Executive Job Interviews and Money: The Secret to Landing Bigger Job Offers

Do you want a simple yet powerful way to secure bigger job offers?

It all starts in the interview, when the salary discussion is initiated.

If the topic of money arises in your first interview or in a phone interview, and you give up to much information – such as how much you made in your last position or what you are looking for in terms of compensation – then you have successfully steered the focus of the interview in the wrong direction.

When money is brought to the spotlight before a company has had time to get to know you and all of the value you can bring them, how much it will “cost” to hire you takes center stage. When this happens, you will have to work harder to compel your interviewers to see above and beyond your price tag.

Not only do you stand to lose your negotiating power by prematurely mentioning money, but the dollar figure you throw out will now serve as an immovable backdrop against the successful communication of your strengths and attributes.

It’s interesting how this works, but it is very true.

You might be thinking, “Well, how do I get around such a direct question about money in my interviews? After all, I don’t want to appear rude and hurt my chances of being invited back.” It’s wise to be considerate of these points; however you can successfully sidestep these questions and prolong discussions about money for a later interview by using the following simple techniques.

#1: Discuss Benefits

When you are asked how much money you are looking for, simply state that salary is important to you, but benefits are equally important; and since you are on the subject, would they share their benefit package with you? This is a simple diversion that is extremely effective.

#2: Discuss the Position

If asked how much compensation you are looking for or what you currently make, you might say, “Although I would be happy to discuss money with you, I was hoping to get a better understanding of the opportunity and give you a little more time to get to know me, in order to see if there is a potential fit.”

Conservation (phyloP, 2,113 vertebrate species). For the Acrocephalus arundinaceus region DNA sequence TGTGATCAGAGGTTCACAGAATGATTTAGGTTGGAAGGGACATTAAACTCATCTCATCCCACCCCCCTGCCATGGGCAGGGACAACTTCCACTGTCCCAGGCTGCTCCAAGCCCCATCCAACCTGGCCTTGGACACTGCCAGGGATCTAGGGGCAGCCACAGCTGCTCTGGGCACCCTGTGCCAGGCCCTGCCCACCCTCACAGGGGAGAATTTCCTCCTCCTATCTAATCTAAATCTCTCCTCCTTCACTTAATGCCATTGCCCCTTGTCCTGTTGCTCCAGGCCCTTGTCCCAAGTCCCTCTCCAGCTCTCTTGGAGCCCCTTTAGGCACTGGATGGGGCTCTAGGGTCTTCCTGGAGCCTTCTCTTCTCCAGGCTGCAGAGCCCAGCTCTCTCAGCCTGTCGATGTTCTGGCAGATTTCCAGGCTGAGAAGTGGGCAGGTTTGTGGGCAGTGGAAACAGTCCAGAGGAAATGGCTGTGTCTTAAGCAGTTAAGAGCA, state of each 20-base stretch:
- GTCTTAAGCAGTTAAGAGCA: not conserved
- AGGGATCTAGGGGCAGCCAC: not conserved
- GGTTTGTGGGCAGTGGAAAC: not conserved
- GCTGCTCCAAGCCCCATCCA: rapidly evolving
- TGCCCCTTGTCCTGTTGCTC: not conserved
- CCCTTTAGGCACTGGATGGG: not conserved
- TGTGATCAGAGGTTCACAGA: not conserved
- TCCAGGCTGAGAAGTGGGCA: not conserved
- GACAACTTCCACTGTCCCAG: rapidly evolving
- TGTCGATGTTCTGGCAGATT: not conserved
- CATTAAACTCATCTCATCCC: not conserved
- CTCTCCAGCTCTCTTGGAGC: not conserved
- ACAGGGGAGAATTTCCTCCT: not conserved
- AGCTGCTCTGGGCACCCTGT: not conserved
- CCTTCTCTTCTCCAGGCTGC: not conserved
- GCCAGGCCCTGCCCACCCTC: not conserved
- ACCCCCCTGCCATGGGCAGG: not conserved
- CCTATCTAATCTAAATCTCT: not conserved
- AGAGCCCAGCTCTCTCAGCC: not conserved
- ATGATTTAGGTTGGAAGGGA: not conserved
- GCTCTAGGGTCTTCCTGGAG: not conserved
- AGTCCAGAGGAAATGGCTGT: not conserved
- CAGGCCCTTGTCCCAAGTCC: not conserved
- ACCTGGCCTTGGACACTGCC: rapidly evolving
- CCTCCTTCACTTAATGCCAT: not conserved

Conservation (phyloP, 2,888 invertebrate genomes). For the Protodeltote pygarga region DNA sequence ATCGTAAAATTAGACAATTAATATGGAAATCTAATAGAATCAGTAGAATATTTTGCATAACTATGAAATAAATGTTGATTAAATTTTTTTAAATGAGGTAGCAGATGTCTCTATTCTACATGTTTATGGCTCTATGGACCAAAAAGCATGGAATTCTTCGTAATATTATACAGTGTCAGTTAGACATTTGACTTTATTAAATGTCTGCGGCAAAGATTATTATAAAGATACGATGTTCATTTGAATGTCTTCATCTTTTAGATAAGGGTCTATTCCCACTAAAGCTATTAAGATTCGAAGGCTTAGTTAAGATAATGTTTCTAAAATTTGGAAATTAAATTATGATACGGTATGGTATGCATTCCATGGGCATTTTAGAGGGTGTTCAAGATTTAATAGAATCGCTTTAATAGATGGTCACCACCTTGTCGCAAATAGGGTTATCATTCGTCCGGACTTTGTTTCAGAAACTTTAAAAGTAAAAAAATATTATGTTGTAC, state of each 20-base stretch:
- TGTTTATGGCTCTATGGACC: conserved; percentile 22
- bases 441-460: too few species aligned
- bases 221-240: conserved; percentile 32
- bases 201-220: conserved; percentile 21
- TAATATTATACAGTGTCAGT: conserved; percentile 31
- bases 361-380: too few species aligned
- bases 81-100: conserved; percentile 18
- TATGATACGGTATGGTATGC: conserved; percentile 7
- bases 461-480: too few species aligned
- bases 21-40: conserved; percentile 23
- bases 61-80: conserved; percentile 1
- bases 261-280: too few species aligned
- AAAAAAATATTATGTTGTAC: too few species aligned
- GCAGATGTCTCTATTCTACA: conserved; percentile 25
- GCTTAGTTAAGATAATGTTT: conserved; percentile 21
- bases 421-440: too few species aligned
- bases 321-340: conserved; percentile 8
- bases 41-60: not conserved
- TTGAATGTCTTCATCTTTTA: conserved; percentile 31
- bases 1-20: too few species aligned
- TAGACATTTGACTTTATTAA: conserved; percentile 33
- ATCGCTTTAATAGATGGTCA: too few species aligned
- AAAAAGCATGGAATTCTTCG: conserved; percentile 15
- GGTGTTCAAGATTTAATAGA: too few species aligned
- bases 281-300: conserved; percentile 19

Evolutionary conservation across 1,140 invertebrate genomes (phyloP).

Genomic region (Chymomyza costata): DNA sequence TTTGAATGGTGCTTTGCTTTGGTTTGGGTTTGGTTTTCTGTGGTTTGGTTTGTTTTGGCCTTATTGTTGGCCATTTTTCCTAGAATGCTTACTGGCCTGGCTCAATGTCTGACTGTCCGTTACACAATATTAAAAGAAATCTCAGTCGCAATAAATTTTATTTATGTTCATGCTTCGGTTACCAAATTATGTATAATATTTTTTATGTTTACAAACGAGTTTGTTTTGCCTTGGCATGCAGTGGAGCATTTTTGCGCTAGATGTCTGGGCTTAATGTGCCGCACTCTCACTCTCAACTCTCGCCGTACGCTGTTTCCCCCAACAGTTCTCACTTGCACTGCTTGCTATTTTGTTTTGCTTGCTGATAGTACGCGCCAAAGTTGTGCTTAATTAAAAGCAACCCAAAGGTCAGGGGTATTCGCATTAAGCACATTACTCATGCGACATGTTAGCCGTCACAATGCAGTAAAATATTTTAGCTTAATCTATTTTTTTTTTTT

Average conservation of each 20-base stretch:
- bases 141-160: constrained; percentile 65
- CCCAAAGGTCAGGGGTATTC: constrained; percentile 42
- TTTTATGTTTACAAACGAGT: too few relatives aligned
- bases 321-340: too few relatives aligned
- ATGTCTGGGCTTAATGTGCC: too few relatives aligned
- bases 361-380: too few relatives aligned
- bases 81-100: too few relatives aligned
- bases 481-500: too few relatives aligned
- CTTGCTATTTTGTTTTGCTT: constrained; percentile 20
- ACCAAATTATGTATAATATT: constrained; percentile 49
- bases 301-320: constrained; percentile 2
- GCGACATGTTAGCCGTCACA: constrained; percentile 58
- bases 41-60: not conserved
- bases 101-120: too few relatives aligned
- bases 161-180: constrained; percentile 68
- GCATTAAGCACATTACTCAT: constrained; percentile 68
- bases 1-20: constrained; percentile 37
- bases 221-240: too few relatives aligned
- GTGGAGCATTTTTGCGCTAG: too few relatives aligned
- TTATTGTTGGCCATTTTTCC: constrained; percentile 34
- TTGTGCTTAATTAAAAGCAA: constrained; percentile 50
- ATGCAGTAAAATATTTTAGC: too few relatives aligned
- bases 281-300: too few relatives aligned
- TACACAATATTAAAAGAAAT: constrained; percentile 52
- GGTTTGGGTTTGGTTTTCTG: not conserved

Follow this statement up by asking them “If that’s okay.” After all, you are declining to answer their question, so your diplomacy and polite response will help you to successfully sidestep this question until a later interview.

These two simple techniques will help you keep the interviewer focused on your skills and abilities as they relate to the position and set the tone and pace for a bigger and better offer later!

Mary Elizabeth Bradford is the Founder and Executive Director of CEOresumewriter.com and Maryelizabethbradford.com and a past executive recruiter. A thought leader in the career services industry for over 20 years, she holds 5 distinct advanced certifications for senior-level resume writing, online branding and executive-level job search coaching (CERM, CMRW, CARW, MCD, NCOPE). She has been seen and heard in major media including Forbes, Time, WSJ, Newsweek and NBC affiliate stations. She holds 2 CDI TORI awards and is a top tier judge for the elite CDI TORI awards for four consecutive years. Mary Elizabeth Bradford’s elite team of award-winning, certified, top executive resume writers, former top executive recruiters, and global HR executives help many of the world’s premier C-suite, board members and thought leaders secure the transitions and compensation packages they want. She works with clients all over the globe.

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